Assailed by rude remarks, Calcaterra replied weakly, with buckets of ad hominem snark — “Your avatar is literally a distortion of the American flag designed to make a political point,” he told one detractor — and a very left-wing mix of defiance and cowering. In one post, he bragged about seeking protection behind the skirts of the nearest mommy figure, the Twitter standards police. “You know stuff is lit if even Twitter thinks people stepped out of line,” he wrote , p asting in triumph a copy of a note from Twitter apparently granting his request to sanction someone for being mean to him. Here at last Calcaterra brings to mind, if not Orwell himself, at least an Orwell character, from the boarding-school essay, “Such, Such Were the Joys.” She is “the grim statuesque matron, Daphne by name,” who rousted the surprised boy from bed, screaming, “Report yourself to the headmaster after breakfast!”
To Americans, while “slave” was both a common descriptive word and an epithet, “hireling” — especially in contexts of poetry and literature — ordinarily carried derogatory connotations. It meant someone such as a soldier, official, or laborer who served for money rather than from some more durable loyalty such as to family or nation. Yet another Robert Burns song, “Parcel of Rogues,” describes Scotland as having been sold out for “hireling traitor’s wages.” “Hireling and slave” is not an accidental pairing; the two words often occurred together as epithets.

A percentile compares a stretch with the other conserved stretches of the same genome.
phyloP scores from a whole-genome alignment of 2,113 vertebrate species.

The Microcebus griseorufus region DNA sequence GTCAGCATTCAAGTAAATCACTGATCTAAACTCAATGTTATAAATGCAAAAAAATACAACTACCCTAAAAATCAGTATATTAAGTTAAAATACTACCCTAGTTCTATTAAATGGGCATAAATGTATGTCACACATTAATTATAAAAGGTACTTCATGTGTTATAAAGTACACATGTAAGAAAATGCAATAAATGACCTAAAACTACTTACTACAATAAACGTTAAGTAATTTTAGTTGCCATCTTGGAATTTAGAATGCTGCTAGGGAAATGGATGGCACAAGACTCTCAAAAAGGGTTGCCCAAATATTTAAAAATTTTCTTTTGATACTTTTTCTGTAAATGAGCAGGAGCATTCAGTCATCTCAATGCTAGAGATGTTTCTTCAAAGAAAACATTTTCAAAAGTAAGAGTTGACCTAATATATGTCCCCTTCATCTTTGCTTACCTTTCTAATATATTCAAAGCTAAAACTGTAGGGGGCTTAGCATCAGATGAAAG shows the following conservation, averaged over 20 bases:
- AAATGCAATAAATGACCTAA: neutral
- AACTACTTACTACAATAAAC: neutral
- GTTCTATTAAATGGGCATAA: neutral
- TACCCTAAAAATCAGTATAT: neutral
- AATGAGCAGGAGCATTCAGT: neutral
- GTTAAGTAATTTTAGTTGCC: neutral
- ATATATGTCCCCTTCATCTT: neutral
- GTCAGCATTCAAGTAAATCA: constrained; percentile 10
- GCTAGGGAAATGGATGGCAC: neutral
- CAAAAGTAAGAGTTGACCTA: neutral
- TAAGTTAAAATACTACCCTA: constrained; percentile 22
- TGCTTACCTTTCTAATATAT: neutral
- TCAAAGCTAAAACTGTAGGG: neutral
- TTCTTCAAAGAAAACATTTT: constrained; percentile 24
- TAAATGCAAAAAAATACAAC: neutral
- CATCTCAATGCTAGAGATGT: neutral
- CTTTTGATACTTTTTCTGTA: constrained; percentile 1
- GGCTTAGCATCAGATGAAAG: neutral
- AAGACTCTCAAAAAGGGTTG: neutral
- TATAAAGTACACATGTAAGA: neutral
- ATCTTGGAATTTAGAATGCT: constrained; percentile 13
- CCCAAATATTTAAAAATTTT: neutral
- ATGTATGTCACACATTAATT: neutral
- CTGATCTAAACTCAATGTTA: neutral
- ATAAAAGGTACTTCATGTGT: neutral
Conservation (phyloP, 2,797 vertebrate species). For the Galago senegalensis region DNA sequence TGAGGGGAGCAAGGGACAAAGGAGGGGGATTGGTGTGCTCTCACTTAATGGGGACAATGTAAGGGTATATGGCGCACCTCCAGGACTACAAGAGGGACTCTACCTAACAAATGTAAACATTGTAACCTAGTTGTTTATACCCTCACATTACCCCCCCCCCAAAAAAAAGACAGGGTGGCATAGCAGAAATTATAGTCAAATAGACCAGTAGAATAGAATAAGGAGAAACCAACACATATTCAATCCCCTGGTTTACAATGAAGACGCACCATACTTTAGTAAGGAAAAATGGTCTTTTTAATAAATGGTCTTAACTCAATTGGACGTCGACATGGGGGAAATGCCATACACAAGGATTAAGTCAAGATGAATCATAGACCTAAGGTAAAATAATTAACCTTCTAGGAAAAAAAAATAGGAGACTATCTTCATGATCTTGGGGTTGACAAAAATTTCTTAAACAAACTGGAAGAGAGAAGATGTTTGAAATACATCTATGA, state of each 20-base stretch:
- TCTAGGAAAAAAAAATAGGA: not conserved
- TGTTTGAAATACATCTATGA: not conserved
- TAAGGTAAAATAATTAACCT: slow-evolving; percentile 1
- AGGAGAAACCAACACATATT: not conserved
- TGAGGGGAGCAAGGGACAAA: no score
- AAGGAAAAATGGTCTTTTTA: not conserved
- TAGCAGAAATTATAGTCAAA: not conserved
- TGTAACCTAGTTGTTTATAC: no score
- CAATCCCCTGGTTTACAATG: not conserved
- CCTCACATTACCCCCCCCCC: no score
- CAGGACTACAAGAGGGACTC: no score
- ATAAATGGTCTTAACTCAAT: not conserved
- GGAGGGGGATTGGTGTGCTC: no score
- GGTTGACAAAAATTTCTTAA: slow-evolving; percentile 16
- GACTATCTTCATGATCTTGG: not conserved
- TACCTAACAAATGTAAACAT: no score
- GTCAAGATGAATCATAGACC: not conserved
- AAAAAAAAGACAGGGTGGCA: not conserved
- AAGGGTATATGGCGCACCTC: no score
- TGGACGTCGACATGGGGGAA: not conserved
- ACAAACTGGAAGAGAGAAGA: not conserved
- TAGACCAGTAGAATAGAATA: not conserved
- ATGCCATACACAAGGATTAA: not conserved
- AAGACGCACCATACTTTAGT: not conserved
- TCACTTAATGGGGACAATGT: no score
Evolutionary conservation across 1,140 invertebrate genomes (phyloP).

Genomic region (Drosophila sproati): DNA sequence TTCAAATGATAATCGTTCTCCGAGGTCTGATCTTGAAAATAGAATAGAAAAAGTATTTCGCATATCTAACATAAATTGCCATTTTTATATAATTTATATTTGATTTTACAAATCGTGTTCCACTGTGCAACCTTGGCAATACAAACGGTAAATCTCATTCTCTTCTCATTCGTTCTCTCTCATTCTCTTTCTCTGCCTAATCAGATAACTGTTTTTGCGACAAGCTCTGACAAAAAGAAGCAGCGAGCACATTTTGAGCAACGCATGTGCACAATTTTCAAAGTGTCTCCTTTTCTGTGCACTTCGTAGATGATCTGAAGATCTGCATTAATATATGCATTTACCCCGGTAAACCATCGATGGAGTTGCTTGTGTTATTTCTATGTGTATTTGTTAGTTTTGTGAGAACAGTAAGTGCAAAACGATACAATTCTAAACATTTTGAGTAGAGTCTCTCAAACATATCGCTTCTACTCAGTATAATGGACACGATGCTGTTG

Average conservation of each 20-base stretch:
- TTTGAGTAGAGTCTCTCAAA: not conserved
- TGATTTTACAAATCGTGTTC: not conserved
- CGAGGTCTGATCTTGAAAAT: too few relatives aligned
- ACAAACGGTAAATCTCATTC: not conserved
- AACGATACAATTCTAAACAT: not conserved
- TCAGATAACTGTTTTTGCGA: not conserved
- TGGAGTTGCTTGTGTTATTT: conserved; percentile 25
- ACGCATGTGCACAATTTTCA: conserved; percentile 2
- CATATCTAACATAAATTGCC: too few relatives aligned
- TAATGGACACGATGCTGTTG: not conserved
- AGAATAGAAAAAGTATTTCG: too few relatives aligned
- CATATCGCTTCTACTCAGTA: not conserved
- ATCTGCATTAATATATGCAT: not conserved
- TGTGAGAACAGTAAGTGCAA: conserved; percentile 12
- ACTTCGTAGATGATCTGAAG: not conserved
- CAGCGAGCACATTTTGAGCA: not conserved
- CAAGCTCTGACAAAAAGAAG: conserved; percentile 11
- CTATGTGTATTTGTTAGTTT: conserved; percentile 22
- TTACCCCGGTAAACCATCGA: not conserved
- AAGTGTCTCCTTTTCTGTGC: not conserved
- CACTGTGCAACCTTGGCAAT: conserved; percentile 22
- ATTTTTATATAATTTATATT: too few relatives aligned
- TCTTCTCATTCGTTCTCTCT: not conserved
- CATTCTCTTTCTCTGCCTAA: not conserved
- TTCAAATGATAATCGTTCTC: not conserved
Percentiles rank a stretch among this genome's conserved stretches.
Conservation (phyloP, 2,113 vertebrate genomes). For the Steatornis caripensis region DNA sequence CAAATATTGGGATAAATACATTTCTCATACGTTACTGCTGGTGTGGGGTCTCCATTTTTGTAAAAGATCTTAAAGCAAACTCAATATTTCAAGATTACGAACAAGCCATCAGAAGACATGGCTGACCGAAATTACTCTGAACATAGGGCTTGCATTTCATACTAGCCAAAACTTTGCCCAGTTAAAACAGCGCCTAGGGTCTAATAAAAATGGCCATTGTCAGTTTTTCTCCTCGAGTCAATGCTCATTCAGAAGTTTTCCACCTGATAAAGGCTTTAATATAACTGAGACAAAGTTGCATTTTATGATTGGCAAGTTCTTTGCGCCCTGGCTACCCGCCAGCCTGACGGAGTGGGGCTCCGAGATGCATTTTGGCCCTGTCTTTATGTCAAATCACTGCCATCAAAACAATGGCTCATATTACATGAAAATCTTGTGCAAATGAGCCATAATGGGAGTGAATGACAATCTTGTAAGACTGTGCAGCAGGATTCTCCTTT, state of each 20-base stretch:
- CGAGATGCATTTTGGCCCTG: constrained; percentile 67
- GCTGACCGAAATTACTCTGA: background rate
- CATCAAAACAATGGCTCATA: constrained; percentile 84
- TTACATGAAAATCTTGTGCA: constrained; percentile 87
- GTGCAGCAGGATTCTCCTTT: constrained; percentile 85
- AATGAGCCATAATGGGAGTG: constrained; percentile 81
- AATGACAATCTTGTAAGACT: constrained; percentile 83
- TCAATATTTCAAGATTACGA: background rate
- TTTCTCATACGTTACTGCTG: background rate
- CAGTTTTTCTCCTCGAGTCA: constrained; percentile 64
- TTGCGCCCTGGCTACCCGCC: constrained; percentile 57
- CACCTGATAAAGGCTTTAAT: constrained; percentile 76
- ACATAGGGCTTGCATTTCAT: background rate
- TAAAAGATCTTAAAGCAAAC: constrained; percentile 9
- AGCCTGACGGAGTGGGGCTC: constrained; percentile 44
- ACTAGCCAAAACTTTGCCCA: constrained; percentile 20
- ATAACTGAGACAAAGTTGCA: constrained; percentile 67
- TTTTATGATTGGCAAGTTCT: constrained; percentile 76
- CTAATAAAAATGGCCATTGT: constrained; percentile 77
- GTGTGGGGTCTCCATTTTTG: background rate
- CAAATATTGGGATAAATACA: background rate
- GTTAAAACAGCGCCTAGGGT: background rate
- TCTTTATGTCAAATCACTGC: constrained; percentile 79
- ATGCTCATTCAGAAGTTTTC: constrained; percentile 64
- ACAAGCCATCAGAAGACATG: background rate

Students whose parents are not in the Foreign Service are eligible to participate if they are in grades nine through twelve in any of the fifty states, the District of Columbia, the . territories, or if they are . citizens attending high school overseas. Students may be attending a public, private, or parochial school. Entries from home-schooled students are also accepted. Previous first-place winners and immediate relatives of directors or staff of the AFSA and Semester at Sea are not eligible to participate. Previous honorable mention recipients are eligible to enter. $2,500 to the writer of the winning essay, in addition to an all-expense paid trip to the nation’s capital from anywhere in the . for the winner and his or her parents, and an all-expense paid educational voyage courtesy of Semester at Sea.